By Dustin Slaughter
The PA chapter of the American Civil Liberties Union today filed yet another lawsuit against the Philadelphia Police Department for illegally prohibiting an individual from filming police activity.
The plaintiff, Amanda Geraci, is a psychotherapist and trained legal observer who was prohibited from filming an arrest during a September 2012 anti-fracking protest outside the PA Convention Center. The department’s Civil Affairs unit was on scene, when one of the officers “restrained her across the neck” and pinned her against a wall, according to the ACLU’s press release.
On September 23rd, 2011, Philadelphia Police Commissioner Charles Ramsey issued a two-page directive that specifically barred officers from obstructing the recording of police activity.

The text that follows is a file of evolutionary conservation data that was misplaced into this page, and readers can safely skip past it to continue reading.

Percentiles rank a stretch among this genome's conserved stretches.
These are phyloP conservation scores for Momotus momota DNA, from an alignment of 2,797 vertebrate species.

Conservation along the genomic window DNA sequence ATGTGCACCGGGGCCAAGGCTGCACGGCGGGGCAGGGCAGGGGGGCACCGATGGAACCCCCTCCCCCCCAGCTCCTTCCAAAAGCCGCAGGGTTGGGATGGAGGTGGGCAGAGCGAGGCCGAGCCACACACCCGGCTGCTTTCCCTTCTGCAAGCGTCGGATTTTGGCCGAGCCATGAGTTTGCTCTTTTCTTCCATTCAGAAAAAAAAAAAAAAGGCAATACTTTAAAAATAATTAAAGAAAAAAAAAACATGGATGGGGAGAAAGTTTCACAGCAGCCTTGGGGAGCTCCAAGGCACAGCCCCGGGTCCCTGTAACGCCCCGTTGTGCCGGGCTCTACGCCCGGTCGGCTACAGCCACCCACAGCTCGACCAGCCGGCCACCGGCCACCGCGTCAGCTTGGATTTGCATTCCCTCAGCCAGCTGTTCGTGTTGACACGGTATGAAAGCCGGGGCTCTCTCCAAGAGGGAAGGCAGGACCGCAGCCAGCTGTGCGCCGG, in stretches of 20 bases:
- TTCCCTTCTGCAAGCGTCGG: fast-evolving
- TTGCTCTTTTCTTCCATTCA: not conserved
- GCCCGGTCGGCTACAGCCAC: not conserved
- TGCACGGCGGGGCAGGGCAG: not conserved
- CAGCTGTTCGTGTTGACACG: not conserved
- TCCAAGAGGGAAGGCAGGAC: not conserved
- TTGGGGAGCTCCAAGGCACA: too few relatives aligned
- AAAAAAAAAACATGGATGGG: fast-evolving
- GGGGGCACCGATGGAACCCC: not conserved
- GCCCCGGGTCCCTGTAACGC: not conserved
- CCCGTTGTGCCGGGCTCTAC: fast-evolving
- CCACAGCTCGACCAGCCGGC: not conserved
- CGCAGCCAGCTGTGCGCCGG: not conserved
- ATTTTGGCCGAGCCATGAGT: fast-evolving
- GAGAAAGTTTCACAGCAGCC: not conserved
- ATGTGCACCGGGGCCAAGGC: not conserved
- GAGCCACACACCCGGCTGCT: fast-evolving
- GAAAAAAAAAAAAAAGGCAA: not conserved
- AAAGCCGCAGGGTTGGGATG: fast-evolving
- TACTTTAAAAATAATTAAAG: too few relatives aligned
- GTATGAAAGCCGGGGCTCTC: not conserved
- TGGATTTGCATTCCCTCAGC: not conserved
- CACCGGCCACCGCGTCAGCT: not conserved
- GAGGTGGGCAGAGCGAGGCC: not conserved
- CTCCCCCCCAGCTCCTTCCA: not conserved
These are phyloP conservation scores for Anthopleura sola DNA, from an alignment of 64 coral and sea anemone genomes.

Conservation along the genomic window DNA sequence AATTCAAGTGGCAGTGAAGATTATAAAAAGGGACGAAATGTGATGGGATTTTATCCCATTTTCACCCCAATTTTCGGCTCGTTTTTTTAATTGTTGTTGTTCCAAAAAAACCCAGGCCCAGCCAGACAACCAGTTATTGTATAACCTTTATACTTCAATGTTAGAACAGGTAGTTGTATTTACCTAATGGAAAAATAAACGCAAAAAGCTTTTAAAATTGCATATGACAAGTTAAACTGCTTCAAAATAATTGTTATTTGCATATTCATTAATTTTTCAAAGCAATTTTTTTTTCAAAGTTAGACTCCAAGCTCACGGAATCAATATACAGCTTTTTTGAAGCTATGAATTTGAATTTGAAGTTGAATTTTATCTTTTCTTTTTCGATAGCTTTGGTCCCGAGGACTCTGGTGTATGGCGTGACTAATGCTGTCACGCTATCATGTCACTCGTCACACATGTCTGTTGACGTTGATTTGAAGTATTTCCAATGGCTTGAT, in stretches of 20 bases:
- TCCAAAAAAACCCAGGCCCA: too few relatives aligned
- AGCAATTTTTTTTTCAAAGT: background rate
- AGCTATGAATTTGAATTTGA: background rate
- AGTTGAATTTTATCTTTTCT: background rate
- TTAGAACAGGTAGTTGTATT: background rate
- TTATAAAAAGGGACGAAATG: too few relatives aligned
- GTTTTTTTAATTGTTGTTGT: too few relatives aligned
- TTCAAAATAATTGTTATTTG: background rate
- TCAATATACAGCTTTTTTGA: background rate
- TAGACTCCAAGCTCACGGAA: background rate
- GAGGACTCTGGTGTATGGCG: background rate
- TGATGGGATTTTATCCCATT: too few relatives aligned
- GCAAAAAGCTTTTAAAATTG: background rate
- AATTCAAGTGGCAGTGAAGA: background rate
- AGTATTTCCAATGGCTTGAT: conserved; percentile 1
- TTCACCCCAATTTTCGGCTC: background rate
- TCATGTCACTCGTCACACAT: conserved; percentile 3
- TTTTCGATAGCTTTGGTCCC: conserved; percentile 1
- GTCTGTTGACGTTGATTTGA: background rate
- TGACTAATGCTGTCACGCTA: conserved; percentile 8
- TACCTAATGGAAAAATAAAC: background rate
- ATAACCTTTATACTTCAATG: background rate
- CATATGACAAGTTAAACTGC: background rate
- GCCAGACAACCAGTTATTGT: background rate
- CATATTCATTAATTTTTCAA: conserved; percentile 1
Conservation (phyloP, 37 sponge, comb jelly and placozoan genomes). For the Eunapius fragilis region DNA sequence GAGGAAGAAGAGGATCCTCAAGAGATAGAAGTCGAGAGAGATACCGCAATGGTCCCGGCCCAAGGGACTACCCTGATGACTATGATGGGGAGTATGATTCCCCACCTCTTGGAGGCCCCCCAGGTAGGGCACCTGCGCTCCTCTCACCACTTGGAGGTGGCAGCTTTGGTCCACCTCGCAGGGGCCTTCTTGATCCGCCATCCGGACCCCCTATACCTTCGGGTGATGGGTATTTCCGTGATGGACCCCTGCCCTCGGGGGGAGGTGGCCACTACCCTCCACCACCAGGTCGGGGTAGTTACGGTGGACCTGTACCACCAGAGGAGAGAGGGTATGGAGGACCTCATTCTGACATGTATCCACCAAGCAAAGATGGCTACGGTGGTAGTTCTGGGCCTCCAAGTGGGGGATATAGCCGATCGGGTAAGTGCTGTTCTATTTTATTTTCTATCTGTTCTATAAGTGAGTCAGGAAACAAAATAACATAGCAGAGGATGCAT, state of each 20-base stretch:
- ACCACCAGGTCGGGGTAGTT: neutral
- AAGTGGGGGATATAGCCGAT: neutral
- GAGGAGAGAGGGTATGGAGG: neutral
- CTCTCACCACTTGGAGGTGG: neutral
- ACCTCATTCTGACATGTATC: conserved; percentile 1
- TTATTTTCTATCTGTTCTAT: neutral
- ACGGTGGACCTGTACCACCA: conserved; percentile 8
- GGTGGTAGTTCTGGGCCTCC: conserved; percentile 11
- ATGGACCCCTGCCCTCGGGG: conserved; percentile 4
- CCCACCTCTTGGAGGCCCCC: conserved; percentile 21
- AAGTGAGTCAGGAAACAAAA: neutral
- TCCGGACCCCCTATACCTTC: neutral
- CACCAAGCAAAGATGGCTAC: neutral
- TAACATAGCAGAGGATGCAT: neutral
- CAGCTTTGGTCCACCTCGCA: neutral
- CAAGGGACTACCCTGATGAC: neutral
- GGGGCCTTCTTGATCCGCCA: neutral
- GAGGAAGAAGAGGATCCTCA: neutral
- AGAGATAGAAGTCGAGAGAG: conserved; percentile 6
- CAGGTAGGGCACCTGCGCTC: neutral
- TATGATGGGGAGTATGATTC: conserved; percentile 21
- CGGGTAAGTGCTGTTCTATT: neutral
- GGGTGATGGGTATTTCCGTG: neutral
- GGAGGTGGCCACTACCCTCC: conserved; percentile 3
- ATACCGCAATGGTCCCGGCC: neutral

Geraci on the incident:
“I have been a legal observer for eight years at numerous protests and I have never experienced anything like this,” said Geraci. “I was shocked when Officer Brown pushed me against a column and restrained me by my neck, just for recording the activities of her colleagues as they arrested someone.”
Past incidents with police involved a student photojournalist documenting an officer’s encounter with a homeless woman; a woman handcuffed and detained for three hours for observing official police business; and a Temple University student who was arrested and prosecuted for documenting police activity with his cell phone. Details on all five complaints can be found here.
For more information on your rights when recording on-duty police officers, visit the Pennsylvania ACLU’s website.
Editor’s note: In the interest of full disclosure, I am a member of Up Against the Law Legal Collective.